On Saturday, July 30, Malaysians bore witness to what appeared to be a meteor shower in the night sky. In reality, it was reported to be the remains of China’s recently launched Long March 5B Rocket.
The rocket’s reentry drew criticism from the National Aeronautics and Space Administration (NASA) over Beijing’s failure to share information concerning the rocket’s trajectory as well as other data.
No shooting stars
According to U.S. Space Command, the Long March 5B rocket returned to the atmosphere over the Indian Ocean at around 12:45 p.m. EDT Saturday (16:45 GMT). Via a post on Twitter, they asked China about the “reentry’s technical aspects such as potential debris dispersal impact location.”
The Malaysian Space Agency (MYSA) said that the debris was “unlikely to land in Malaysia.”
On July 29, the agency said in a statement posted to Facebook, “Due to the strong atmospheric drag to the orbit, the debris is expected to enter the Earth’s atmosphere a few days after the launch.”
“Basically, the location of the re-entry of the debris can’t be predicted accurately until a few hours prior to re-entry and in many cases, there will be a vast difference in the forecast due to the change in the physical characteristics of the object during re-entry, including location and speed,” it added, also stating that the debris would burn up upon re-entering Earth’s atmosphere.
A burnt-up metallic ring — five meters in diameter — was found in Kalimantan, Indonesia, on Sunday, according to The Star. Jonathan McDowell, astrophysicist at the Harvard-Smithsonian Center for Astrophysics, believed the metal was the same size as the Long March rocket’s core stage.
“It looks like the end cap of a rocket stage propellant tank,” he said, according to The Guardian. “There’s no doubt in my mind that it’s from the rocket… it’s in the right place at the right time and looks like it is from the right kind of rocket.”
The Malaysian Ministry of Space, Technology and Innovation (MOSTI) assured Malaysians that there was no need to worry as the debris was unlikely to hit the country’s small land area and low buildings.
It was estimated that the debris would land at a latitude of 31.9° and longitude of 148.9°, however it was difficult to determine the exact coordinates.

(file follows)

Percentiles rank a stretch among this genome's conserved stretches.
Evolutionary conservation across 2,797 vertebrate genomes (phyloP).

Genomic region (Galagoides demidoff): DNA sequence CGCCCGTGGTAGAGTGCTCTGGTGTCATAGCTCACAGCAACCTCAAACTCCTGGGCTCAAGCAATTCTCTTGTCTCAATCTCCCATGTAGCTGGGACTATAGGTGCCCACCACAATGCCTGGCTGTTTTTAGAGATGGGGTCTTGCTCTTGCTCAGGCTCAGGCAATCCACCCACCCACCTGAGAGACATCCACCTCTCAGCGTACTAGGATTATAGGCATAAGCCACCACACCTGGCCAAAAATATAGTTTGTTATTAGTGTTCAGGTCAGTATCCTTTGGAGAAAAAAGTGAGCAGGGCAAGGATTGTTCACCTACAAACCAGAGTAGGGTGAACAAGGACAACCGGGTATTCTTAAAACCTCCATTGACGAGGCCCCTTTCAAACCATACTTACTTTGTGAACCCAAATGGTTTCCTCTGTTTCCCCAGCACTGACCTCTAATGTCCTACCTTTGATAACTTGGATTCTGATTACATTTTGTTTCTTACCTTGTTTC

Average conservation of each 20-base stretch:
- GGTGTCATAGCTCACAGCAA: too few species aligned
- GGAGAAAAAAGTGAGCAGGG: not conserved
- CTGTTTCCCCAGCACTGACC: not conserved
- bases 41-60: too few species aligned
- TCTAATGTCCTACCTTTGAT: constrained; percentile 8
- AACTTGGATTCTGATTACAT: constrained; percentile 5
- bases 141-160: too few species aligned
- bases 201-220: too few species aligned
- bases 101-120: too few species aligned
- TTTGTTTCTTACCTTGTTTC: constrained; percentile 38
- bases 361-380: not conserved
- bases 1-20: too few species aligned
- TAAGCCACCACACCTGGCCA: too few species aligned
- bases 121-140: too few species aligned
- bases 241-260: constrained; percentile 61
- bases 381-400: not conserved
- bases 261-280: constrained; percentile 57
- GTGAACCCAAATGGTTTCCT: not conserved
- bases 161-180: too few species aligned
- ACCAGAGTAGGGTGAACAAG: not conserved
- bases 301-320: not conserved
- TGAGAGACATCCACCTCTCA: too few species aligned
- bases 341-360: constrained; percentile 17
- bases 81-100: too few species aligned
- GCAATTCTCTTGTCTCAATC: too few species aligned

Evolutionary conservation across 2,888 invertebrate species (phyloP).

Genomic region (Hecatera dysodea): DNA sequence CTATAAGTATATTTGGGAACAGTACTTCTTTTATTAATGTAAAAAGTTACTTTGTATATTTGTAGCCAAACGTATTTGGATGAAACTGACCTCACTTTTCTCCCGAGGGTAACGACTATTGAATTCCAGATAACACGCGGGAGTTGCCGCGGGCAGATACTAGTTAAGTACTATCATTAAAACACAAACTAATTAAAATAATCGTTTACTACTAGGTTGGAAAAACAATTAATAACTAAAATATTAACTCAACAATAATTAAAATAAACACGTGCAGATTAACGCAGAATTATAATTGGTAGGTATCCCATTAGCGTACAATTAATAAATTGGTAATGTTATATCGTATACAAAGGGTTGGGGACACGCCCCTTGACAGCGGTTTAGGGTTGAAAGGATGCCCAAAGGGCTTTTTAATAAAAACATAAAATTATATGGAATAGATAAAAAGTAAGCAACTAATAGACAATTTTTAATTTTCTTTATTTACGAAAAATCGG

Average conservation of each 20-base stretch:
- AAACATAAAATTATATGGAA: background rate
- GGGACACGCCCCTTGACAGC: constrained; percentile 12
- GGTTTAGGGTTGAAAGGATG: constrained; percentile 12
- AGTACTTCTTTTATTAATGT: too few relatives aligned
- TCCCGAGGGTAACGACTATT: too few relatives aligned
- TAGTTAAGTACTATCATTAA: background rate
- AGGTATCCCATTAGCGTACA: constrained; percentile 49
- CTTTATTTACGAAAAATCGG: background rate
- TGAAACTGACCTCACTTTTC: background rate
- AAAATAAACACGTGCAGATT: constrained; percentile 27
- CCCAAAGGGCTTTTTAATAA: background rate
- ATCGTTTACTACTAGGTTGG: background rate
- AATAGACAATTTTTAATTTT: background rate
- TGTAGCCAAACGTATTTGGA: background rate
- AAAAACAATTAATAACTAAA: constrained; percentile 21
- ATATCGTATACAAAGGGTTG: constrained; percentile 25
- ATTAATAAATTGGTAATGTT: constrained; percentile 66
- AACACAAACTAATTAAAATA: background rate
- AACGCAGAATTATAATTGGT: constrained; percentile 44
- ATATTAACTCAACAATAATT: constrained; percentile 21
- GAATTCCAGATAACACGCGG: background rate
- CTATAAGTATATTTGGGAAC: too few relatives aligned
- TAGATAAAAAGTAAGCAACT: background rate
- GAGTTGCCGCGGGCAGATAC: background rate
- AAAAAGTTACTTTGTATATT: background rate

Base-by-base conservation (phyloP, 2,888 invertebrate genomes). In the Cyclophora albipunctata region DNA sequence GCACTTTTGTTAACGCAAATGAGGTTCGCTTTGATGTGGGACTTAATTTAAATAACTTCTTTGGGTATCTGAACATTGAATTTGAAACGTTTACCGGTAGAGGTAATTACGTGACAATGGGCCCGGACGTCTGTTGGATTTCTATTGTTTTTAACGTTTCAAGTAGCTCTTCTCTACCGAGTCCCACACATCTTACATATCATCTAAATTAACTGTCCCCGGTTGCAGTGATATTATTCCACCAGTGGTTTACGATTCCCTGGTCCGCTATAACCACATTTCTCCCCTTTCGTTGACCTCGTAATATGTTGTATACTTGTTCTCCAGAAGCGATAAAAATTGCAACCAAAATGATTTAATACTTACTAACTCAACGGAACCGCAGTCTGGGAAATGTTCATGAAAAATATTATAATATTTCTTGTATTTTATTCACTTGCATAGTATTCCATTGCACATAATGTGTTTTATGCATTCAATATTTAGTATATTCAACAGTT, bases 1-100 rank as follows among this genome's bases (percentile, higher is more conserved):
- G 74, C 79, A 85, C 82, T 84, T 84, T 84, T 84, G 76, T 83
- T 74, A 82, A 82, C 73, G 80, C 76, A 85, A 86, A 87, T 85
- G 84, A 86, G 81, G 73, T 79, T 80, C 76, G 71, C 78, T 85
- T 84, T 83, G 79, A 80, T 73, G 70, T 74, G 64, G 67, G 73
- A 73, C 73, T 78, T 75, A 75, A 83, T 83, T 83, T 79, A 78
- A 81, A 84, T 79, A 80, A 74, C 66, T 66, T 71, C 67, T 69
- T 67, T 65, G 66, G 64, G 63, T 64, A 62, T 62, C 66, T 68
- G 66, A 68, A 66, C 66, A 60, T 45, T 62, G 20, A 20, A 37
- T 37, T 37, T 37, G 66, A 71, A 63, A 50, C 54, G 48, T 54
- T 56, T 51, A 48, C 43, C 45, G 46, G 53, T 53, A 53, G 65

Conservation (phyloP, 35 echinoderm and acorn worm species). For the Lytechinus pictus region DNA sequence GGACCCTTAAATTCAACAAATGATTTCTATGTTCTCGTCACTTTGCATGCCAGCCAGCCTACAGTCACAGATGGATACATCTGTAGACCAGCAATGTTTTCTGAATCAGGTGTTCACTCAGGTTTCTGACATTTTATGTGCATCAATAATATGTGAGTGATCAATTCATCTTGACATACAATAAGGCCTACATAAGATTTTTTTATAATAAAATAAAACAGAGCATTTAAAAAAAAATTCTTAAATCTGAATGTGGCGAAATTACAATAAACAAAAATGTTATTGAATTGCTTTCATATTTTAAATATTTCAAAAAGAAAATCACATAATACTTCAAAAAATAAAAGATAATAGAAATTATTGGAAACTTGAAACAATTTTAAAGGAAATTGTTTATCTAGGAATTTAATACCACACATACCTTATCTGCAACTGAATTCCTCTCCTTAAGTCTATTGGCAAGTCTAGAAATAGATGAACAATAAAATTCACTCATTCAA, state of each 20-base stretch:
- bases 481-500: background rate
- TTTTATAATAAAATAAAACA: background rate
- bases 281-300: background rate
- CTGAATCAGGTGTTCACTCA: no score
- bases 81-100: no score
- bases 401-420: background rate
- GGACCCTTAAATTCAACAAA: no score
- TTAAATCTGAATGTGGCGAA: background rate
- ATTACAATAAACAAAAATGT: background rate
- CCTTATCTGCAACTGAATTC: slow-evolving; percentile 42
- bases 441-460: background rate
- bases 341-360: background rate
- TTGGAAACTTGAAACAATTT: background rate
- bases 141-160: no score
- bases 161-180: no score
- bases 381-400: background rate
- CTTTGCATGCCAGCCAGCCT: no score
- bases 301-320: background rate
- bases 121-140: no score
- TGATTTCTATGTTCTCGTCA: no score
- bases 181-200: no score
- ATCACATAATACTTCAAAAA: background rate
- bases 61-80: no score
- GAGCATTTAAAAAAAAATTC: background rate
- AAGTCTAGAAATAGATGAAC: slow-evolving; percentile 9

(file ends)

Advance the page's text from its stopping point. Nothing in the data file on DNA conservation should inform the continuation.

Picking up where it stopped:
Malaysians shared their sightings of the debris on social media, expressing their awe at the display in the night sky.
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The Long March 5B rocket
China’s Long March 5B rocket is believed to be Beijing’s most powerful rocket. Weighing more than 1.8 million pounds, the rocket was launched from the Wenchang spaceport in Hainan province on July 24. It is currently the most powerful member of a series of Long March rockets that began with the Long March 1 in 1970.
The Long March 5B rocket was launched to deliver a laboratory module for China’s new Tiangong space station, which is currently under construction.
The recent fall was the third uncontrolled descent of a Long March 5B core so far, with the first happening above West Africa in May 2020. The second occurred in April 2021, when it fell over the Arabian peninsula and into the Indian Ocean.
Upon news of the descent, NASA lauded Beijing for not sharing information on it, with the company’s administrator Bill Nelson saying that all nations capable of space exploration should adopt best practices and relay information to other space agencies.
“All spacefaring nations should follow established best practices and do their part to share this type of information in advance to allow reliable predictions of potential debris impact risk,” NASA said in a statement posted online. “Doing so is critical to the responsible use of space and to ensure the safety of people here on Earth,” the agency added.
Aerospace Corp, a nonprofit research center near Los Angeles, said that allowing the rocket’s main-core stage to re-enter Earth was reckless.
In 2021, NASA and other space-based organizations blasted China for not sharing details about the trajectory of the second Long March 5B rocket fall in May of that year.